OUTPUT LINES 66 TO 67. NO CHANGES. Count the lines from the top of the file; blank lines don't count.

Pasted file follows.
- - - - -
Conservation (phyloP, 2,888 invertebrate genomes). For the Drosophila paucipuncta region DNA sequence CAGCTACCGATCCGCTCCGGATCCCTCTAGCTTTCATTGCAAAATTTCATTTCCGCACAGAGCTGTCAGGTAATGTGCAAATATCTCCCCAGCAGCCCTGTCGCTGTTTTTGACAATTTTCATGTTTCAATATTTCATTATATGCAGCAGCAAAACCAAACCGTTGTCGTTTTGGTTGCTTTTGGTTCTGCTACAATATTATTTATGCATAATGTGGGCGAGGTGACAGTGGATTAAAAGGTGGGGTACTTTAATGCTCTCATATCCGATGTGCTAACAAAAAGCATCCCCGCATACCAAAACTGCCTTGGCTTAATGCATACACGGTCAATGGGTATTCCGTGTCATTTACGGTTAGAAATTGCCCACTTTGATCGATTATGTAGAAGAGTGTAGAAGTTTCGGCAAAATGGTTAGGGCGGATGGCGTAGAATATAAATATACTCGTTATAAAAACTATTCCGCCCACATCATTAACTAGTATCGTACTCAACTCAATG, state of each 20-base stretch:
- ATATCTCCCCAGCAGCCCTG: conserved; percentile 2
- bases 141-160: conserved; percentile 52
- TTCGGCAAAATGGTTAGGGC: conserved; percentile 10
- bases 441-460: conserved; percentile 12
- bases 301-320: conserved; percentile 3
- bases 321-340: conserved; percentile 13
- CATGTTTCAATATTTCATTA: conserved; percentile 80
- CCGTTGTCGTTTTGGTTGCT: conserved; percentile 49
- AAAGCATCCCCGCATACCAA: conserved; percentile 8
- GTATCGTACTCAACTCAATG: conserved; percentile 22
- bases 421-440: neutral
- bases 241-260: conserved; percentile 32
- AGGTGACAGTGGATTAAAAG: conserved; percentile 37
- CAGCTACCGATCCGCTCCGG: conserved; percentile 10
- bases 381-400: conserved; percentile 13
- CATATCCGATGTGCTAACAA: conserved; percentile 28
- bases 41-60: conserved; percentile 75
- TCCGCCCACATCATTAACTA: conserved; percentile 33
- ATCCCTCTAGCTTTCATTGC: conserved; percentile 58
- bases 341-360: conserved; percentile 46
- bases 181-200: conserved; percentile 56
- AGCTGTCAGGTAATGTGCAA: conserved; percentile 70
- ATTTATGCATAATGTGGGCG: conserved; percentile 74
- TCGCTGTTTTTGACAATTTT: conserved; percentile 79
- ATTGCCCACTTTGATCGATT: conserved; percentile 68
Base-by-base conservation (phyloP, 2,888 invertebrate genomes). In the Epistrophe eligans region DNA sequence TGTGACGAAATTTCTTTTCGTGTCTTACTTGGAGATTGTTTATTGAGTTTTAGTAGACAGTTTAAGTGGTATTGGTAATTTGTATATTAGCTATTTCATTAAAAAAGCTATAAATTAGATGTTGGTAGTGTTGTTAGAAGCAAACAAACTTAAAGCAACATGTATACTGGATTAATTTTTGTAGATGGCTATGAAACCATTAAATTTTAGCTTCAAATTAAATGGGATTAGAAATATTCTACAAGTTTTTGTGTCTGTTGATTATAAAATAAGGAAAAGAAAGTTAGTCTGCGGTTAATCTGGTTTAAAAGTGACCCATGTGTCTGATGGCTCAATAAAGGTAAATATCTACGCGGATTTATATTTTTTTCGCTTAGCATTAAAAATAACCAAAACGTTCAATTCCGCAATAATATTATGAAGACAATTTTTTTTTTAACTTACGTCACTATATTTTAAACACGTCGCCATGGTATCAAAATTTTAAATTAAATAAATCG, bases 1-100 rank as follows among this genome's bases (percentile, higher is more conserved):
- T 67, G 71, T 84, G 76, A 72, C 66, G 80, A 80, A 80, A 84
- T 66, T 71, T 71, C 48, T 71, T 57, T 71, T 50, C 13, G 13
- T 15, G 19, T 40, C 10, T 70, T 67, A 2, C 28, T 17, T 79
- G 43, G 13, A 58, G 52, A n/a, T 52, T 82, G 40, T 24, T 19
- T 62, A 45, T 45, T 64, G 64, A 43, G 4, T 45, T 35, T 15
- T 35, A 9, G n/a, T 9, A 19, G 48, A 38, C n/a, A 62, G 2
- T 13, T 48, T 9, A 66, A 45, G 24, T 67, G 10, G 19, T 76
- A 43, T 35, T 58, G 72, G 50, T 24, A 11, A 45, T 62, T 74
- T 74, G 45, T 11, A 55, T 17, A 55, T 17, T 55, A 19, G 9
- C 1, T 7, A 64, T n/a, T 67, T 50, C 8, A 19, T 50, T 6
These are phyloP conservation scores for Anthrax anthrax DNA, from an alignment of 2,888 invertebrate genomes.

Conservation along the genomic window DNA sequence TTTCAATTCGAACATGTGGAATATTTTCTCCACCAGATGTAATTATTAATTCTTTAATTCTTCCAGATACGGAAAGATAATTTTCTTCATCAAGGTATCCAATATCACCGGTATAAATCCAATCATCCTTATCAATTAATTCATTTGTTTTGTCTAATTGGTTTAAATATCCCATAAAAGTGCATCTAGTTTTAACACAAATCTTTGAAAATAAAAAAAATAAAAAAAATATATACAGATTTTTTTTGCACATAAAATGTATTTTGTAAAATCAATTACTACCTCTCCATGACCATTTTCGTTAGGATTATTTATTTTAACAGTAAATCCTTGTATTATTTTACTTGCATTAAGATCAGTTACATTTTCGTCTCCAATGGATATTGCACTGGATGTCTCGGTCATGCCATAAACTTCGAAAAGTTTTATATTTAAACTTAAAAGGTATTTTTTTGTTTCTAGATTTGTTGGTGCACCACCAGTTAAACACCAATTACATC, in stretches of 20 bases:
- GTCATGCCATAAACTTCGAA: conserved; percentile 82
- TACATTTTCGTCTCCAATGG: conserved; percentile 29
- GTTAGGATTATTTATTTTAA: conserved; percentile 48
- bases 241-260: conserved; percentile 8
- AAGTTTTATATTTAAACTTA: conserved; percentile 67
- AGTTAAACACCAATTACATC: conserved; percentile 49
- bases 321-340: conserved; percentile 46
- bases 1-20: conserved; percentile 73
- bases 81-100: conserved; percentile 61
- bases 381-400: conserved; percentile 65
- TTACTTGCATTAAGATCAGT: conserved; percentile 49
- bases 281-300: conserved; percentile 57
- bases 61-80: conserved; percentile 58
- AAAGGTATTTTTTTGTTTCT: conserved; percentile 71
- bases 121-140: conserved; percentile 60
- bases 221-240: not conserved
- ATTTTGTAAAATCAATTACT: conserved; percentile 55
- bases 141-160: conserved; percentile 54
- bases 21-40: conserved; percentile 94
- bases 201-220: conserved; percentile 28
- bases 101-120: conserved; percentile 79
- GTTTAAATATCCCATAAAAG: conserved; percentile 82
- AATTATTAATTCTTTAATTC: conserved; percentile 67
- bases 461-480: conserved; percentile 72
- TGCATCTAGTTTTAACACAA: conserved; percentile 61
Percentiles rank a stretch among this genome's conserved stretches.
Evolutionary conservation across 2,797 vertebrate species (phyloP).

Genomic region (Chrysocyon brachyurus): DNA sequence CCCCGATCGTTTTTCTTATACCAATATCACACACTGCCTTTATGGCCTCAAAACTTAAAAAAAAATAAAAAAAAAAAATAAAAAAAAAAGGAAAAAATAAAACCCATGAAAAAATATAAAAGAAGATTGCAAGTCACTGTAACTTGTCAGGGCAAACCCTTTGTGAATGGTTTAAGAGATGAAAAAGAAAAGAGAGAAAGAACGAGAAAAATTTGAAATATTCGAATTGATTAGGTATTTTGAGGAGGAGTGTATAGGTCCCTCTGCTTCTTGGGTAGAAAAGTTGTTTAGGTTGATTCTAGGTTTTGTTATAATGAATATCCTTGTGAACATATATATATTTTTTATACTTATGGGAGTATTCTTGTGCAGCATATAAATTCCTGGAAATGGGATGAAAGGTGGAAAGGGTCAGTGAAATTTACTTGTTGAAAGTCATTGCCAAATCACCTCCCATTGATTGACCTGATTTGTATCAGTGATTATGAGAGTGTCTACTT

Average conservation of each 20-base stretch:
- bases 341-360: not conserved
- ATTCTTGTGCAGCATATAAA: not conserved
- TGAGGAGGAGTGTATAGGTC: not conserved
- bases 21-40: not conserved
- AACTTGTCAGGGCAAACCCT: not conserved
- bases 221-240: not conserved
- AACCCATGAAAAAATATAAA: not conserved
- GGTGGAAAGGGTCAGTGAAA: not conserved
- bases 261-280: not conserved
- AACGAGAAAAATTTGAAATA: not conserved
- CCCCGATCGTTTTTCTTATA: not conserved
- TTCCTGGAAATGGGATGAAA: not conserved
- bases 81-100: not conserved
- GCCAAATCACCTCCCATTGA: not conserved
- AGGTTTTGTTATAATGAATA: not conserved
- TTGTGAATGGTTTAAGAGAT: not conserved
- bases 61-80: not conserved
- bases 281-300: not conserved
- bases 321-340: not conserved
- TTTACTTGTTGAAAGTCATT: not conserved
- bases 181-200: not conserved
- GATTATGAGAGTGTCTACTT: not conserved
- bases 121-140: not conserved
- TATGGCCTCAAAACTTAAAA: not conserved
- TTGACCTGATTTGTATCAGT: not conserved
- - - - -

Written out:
Evolutionary conservation across 2,797 vertebrate species (phyloP).

Genomic region (Chrysocyon brachyurus): DNA sequence CCCCGATCGTTTTTCTTATACCAATATCACACACTGCCTTTATGGCCTCAAAACTTAAAAAAAAATAAAAAAAAAAAATAAAAAAAAAAGGAAAAAATAAAACCCATGAAAAAATATAAAAGAAGATTGCAAGTCACTGTAACTTGTCAGGGCAAACCCTTTGTGAATGGTTTAAGAGATGAAAAAGAAAAGAGAGAAAGAACGAGAAAAATTTGAAATATTCGAATTGATTAGGTATTTTGAGGAGGAGTGTATAGGTCCCTCTGCTTCTTGGGTAGAAAAGTTGTTTAGGTTGATTCTAGGTTTTGTTATAATGAATATCCTTGTGAACATATATATATTTTTTATACTTATGGGAGTATTCTTGTGCAGCATATAAATTCCTGGAAATGGGATGAAAGGTGGAAAGGGTCAGTGAAATTTACTTGTTGAAAGTCATTGCCAAATCACCTCCCATTGATTGACCTGATTTGTATCAGTGATTATGAGAGTGTCTACTT